KEYWORDS, META TAGS AND TRADEMARKS
IVAN HOFFMAN, B.A., J.D.
One of the areas of potential trademark infringement that is peculiar to the Internet is the use of marks within the body of the meta tag section of the source code of a writer web site. Part of the meta tag are the keywords, used by search engines to locate sites in the vastness of the Internet. Thus, the manner in which such keywords are created and used in the meta tag section can often make the difference between being found at all on the Net or where, within the search results, your site pops up. However, the use of trademarks in the keywords can present legal issues for the site, the site’s designer and the trademark owner.
The cases turn primarily on the twin concepts that that the use of such marks in the keywords amounts to a diversion of traffic from the site of the trademark owner as well as presenting a source of confusion in the minds of the visitor as to whether or not the site using such keywords is related to the site of the trademark owner. Confusion as to origin is the key element in trademark infringement.
But in addition there are other cases that involve the purchase of trademark names by parties other than the trademark owner so that when a searcher enters the trademark, the returned information points to the site of the non-trademark owner or to ads for that said site or similar returns. These cases turn on whether such purchase is a “use in commerce” of the mark or a “fair use” of the mark.
Some of the Cases
In Brookfield Communications vs. West Coast Entertainment, the site run by the defendant West Coast used the term “moviebuff” in its keywords, which term was actually a registered trademark of the plaintiff, Brookfield. Even though the defendant owned the domain moviebuff.com (in the days before the Uniform Domain Dispute Resolution Policy or the Anticybersquatting Consumer Protection Act…read the articles on my site under the link “Articles About Trademarks and Domain Names”), the court held that the use of the registered mark in the keywords amounted to a diversion of traffic from the site of the plaintiff and as such, was an unauthorized use of plaintiff’s registered mark and thus an infringement.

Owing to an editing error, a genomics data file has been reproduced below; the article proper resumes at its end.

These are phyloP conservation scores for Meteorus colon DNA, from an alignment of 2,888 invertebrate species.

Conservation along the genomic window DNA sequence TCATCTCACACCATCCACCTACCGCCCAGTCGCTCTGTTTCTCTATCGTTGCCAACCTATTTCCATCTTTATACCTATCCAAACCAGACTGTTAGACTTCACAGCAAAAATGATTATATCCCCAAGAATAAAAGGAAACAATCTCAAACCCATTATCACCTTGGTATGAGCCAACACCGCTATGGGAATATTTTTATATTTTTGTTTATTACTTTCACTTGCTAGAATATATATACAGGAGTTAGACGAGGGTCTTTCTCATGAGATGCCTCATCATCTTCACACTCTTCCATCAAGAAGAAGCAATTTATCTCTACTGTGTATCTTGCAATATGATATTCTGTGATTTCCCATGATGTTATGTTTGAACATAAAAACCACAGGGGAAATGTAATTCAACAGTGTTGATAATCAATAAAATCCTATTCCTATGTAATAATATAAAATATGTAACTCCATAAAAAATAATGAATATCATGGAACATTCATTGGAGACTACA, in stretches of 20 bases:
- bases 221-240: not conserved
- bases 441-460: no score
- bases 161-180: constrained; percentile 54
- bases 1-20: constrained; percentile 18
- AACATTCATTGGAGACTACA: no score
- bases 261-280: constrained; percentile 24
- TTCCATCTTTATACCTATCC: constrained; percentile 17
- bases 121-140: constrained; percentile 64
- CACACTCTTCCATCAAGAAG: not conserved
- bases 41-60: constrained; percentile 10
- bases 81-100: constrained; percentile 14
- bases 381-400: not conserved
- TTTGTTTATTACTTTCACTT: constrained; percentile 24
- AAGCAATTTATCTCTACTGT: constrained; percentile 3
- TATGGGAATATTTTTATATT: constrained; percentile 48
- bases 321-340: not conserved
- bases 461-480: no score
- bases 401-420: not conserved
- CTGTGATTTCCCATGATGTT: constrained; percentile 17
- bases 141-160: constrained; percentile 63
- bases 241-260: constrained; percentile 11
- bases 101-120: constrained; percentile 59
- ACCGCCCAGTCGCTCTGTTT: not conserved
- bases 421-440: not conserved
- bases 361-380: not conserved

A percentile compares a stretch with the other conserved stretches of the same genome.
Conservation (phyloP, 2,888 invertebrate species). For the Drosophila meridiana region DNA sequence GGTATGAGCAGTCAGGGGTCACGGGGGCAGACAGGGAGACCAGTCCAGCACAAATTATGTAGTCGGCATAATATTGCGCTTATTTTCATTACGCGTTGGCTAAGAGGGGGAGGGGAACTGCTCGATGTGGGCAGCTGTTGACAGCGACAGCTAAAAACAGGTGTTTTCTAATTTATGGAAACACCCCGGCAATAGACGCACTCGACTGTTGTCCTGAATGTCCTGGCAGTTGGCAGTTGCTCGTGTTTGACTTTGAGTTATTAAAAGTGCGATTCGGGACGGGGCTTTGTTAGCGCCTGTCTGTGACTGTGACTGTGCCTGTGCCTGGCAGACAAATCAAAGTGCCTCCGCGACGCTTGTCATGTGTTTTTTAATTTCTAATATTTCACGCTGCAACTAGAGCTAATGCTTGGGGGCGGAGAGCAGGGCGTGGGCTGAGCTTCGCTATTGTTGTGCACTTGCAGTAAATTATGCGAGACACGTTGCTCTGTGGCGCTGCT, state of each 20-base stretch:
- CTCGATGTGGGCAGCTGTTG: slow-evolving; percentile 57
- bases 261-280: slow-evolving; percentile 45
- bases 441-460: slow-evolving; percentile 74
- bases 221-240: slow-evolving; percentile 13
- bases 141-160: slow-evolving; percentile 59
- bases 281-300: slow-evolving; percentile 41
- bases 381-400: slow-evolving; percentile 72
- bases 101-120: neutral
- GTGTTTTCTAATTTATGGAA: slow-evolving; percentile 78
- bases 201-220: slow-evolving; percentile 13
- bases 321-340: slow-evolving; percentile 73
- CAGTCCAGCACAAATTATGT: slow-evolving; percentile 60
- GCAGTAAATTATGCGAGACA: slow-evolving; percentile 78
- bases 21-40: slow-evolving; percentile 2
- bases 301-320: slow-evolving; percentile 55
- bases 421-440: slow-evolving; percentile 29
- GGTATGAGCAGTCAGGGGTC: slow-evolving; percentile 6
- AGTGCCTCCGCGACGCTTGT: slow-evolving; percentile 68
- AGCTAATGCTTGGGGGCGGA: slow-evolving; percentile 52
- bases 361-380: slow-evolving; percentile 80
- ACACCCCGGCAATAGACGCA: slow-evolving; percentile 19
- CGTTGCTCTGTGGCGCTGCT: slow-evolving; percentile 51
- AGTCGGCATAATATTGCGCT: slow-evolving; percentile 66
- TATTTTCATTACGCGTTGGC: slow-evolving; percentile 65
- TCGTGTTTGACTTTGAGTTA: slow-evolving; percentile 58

In a case that was settled, Reed Elsevier, Inc. sued Rice Innovator Corp. along with DoubleClick and AltaVista on the grounds that when the defendant Rice bought the rights to certain keywords that were trademarks belonging to plaintiff Reed (“Lexis” etc.), and when a searcher entered those keywords, an advertisement would come up on the search engine page with the results, which advertisement was an ad for the defendant’s company.
Further, Playboy sued Netscape and Excite on the grounds that those engines/portals sold keywords including “Playboy” and “Playmate,” both trademarks belonging to Playboy, to advertisers and when searchers entered these trademarks/keywords, banner ads would pop up for adult advertisements. The Court (the Ninth Circuit Court of Appeals) found that when the banner ad was displayed without identification of the source, such action on the part of the search engine could be a trademark infringement under the theory of “initial interest confusion” as well as possibly being a dilution of Playboy’s trademarks. (Read Beanies: Dilution And Generic Legal Issues” and “Trademark Dilution: The Victoria’s Secret Case.”)
However, when Geico sued Google claiming that Google’s practice of using the mark “Geico” as a search word or keyword in Google’s advertiser program, a federal trial court ruled that using marks as keywords to launch advertising does not indicate a trademark violation provided that the mark does not appear in the sponsored links. However, the court ruled that the use of the Geico name in those sponsored links might create sufficient confusion so as to constitute an infringement.
In 1-800 Contacts, Inc. vs. Whenu.com, Inc. et. al., the Second Circuit ruled that the practice of the defendants whose software provided pop up advertisements for competitors of plaintiff when a user accessed plaintiff’s web site did not constitute a use of plaintiff’s marks and thus was not an infringement of plaintiff’s marks. Additionally, the Court said that the said software was not an infringement simply because it listed plaintiff’s marks as part of its directory that causes such pop up ads to appear since such listing was also not a use of the marks as contemplated by the Lanham Act. The Court stated: